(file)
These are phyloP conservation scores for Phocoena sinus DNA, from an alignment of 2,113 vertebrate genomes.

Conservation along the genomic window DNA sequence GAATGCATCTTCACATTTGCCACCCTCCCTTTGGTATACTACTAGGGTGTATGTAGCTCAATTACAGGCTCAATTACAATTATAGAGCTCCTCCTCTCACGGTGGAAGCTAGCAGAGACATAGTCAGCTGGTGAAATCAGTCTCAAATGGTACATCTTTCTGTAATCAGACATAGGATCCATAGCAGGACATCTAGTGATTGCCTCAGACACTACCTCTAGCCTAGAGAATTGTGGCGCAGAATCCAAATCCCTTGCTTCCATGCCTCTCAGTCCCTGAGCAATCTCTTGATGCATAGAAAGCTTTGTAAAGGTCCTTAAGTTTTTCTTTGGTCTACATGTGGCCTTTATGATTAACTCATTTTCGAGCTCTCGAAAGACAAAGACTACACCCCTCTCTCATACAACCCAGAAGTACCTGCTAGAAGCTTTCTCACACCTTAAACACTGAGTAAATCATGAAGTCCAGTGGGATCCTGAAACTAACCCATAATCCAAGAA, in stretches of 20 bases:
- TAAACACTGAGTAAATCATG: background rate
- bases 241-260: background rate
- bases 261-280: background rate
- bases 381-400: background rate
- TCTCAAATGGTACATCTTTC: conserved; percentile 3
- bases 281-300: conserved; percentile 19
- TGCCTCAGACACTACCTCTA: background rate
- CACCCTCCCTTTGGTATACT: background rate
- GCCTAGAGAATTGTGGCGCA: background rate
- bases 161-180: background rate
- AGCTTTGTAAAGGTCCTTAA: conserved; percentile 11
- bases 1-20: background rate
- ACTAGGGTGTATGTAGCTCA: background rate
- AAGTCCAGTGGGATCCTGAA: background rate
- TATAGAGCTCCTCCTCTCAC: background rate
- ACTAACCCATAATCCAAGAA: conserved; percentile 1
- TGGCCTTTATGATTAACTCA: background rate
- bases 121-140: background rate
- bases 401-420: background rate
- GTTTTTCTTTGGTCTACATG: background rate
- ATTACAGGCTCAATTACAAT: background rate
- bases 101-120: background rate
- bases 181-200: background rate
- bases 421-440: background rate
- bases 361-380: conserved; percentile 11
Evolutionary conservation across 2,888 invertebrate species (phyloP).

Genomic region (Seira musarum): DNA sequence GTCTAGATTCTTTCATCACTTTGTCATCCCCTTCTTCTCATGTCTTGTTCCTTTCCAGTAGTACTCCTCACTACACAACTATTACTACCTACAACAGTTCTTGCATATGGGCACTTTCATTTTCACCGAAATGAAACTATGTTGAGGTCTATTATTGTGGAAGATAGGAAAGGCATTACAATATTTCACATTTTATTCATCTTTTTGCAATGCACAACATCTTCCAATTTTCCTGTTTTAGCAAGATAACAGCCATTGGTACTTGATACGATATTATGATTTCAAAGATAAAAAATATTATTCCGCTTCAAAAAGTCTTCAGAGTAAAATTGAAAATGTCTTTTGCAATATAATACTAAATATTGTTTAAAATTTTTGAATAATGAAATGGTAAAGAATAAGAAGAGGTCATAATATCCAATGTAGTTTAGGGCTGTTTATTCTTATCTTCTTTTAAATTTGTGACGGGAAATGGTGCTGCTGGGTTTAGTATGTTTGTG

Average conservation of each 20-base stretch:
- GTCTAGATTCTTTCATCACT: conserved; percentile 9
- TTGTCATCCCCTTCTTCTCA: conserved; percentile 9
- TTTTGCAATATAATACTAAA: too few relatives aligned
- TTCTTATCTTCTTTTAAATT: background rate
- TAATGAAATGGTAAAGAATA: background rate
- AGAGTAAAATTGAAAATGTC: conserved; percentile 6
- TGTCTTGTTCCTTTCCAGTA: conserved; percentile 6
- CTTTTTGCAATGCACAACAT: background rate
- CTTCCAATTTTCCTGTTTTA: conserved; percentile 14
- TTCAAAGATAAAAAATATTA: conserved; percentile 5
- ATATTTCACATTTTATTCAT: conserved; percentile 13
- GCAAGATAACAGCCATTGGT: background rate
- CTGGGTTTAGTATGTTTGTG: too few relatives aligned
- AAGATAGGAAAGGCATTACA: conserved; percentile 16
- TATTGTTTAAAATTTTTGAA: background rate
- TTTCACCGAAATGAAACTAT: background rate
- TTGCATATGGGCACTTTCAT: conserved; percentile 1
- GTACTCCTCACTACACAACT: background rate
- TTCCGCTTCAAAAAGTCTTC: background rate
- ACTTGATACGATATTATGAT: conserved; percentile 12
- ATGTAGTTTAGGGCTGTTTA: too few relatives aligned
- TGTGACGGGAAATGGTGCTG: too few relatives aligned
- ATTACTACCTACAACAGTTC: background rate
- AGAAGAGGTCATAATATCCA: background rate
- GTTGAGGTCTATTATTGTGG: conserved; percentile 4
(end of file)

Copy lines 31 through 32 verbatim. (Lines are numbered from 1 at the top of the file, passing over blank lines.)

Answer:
- GTCTAGATTCTTTCATCACT: conserved; percentile 9
- TTGTCATCCCCTTCTTCTCA: conserved; percentile 9